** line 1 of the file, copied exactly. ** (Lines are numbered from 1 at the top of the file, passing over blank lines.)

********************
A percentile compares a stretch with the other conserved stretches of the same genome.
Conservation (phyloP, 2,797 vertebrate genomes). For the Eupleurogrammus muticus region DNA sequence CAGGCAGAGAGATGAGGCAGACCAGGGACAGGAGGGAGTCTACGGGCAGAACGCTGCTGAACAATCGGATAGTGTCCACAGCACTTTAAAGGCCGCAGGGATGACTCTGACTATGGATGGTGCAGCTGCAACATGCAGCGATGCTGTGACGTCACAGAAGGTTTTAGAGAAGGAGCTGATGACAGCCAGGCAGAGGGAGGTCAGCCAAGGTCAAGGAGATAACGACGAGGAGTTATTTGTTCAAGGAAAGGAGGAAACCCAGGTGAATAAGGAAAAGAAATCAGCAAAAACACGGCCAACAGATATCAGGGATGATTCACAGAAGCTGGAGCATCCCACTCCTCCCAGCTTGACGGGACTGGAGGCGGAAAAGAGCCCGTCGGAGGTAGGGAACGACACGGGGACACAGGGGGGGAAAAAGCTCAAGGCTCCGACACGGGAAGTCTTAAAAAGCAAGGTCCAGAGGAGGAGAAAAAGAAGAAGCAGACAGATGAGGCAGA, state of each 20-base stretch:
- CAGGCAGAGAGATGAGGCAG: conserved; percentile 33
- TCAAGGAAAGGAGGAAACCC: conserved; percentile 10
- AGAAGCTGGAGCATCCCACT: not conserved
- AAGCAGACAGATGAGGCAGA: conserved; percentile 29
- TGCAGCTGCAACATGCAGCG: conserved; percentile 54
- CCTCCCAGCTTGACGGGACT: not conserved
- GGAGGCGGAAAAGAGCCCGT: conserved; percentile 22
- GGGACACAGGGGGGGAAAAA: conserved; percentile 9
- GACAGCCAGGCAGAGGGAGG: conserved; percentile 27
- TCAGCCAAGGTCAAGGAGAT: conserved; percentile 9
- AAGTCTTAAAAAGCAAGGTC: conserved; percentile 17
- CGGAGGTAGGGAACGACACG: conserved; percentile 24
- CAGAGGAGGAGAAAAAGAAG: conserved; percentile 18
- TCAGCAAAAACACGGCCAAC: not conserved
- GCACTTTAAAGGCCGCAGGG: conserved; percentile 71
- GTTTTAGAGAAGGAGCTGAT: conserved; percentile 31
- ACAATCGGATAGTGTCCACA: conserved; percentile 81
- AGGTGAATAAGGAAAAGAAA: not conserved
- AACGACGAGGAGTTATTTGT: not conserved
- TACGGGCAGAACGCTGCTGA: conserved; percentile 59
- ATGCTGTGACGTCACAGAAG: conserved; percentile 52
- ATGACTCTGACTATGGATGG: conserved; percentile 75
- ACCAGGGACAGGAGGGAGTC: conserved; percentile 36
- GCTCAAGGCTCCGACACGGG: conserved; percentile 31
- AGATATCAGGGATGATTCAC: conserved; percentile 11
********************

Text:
A percentile compares a stretch with the other conserved stretches of the same genome.